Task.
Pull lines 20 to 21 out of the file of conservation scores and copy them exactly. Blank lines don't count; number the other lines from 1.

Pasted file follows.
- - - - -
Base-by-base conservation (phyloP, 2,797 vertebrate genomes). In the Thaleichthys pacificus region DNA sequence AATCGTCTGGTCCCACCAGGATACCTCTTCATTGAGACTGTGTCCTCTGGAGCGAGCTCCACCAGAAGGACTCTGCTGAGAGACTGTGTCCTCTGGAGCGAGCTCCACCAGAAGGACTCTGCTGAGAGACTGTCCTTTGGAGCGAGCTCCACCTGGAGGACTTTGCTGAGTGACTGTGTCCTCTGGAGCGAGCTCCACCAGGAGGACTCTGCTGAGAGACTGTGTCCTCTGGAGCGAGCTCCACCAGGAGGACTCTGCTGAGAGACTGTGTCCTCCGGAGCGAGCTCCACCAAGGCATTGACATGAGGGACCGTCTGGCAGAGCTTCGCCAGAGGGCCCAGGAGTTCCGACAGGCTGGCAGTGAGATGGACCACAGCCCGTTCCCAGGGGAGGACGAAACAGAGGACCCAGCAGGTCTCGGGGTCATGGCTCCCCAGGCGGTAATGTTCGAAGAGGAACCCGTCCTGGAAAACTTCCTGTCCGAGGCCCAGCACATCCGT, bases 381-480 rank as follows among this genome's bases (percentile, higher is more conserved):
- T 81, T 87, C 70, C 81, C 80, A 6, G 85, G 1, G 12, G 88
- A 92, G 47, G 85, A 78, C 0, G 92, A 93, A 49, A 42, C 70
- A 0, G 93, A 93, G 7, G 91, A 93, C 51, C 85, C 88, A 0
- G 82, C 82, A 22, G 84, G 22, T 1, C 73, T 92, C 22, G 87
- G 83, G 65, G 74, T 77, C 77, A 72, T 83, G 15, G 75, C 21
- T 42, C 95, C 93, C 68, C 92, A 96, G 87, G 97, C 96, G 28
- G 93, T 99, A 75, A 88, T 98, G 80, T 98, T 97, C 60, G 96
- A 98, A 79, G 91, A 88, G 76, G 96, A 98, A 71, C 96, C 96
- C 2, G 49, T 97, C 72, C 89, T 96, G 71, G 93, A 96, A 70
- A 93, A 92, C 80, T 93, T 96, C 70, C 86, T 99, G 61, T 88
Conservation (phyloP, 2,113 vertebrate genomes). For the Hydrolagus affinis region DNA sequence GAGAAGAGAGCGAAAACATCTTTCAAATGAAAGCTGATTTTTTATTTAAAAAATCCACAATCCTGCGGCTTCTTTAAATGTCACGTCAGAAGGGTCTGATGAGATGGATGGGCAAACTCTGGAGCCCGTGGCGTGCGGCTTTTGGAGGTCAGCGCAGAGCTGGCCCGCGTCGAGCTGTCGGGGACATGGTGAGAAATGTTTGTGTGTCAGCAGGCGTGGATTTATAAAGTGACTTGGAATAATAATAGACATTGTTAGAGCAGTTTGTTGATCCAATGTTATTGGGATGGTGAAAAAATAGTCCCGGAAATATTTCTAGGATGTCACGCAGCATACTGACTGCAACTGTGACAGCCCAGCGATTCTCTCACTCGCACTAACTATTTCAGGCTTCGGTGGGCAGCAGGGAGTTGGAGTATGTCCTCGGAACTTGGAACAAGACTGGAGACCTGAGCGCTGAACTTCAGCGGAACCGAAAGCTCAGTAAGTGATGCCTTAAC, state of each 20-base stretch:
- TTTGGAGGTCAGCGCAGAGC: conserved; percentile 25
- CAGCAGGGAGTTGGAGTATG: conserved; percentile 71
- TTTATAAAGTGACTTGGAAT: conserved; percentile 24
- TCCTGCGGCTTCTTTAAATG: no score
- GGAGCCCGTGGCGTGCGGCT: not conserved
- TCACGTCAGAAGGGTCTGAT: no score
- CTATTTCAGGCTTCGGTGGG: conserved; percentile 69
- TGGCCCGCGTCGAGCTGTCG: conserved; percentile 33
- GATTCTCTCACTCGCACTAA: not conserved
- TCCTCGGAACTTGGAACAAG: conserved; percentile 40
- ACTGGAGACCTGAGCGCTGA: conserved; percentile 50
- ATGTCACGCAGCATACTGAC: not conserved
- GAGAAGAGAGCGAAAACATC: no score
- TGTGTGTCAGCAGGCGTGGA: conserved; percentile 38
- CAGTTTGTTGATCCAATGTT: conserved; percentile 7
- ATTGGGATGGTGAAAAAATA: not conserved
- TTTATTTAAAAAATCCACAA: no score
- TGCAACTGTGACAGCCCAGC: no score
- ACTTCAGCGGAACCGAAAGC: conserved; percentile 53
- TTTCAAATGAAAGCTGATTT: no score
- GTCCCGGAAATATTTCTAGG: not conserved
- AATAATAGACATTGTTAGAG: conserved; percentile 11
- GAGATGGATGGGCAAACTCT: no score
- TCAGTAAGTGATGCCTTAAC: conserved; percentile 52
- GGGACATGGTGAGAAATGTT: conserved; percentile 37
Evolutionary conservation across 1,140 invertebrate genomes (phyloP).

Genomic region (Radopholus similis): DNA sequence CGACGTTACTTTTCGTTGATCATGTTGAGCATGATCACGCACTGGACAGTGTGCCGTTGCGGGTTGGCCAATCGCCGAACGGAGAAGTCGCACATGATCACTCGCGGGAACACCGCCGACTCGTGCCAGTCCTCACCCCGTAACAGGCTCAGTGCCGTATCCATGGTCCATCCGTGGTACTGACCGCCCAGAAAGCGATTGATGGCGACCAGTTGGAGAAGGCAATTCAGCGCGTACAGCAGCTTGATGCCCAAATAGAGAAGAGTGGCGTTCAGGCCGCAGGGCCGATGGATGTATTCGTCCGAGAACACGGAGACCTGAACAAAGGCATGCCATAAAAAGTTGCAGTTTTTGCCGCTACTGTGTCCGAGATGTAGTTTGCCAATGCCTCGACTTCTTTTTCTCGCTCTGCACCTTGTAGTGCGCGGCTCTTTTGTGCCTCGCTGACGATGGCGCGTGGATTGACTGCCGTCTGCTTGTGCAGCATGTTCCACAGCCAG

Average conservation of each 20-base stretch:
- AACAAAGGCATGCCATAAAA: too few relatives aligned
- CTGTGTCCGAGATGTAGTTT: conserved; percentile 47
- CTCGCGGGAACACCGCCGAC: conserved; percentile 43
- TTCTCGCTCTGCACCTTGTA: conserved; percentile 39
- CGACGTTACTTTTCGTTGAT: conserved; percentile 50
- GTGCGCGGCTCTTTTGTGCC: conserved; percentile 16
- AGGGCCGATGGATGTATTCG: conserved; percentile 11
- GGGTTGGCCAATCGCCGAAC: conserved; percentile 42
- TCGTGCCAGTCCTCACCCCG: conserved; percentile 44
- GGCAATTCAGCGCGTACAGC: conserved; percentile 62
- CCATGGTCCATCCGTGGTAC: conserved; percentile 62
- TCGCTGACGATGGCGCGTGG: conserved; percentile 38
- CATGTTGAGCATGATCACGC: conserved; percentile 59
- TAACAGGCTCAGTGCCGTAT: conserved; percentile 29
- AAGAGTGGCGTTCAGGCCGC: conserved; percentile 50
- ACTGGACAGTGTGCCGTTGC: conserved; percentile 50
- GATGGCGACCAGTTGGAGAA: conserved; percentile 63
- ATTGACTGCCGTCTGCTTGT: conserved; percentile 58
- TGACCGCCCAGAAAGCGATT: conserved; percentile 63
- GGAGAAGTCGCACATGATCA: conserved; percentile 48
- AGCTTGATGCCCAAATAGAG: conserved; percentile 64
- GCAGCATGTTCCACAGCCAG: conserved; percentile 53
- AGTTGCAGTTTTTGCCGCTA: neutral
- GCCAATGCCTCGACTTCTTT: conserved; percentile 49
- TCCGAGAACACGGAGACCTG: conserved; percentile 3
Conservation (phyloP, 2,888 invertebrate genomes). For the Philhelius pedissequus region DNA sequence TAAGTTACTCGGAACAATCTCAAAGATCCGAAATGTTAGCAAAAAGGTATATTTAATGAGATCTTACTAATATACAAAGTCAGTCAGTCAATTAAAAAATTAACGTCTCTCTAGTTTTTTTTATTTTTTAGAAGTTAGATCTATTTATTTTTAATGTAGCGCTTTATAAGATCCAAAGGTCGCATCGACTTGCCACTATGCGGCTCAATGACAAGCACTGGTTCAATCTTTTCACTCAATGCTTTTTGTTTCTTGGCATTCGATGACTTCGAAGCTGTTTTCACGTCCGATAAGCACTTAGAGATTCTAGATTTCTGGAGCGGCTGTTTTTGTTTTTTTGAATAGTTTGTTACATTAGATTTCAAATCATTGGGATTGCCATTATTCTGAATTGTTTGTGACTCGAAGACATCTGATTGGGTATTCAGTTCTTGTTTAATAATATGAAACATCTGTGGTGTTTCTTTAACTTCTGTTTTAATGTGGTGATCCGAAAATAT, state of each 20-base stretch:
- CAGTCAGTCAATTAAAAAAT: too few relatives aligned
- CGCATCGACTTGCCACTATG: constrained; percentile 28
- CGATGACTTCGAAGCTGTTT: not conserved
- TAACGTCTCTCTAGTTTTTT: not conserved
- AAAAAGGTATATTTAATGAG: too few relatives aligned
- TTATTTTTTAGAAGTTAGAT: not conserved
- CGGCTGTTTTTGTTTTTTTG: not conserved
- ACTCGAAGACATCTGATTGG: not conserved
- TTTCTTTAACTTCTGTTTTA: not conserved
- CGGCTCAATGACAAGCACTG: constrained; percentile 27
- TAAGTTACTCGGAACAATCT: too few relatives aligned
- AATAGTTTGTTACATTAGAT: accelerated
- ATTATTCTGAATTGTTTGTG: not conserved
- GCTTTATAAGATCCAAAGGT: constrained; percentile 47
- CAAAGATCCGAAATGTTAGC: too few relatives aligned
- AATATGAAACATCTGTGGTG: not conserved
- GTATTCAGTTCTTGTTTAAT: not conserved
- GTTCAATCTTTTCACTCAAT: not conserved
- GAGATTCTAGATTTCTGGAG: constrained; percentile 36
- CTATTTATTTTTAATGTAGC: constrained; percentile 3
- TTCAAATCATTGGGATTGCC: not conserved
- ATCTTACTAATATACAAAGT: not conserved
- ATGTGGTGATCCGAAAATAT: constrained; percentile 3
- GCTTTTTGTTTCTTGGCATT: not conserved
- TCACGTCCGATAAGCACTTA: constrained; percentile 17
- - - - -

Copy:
- TGGCCCGCGTCGAGCTGTCG: conserved; percentile 33
- GATTCTCTCACTCGCACTAA: not conserved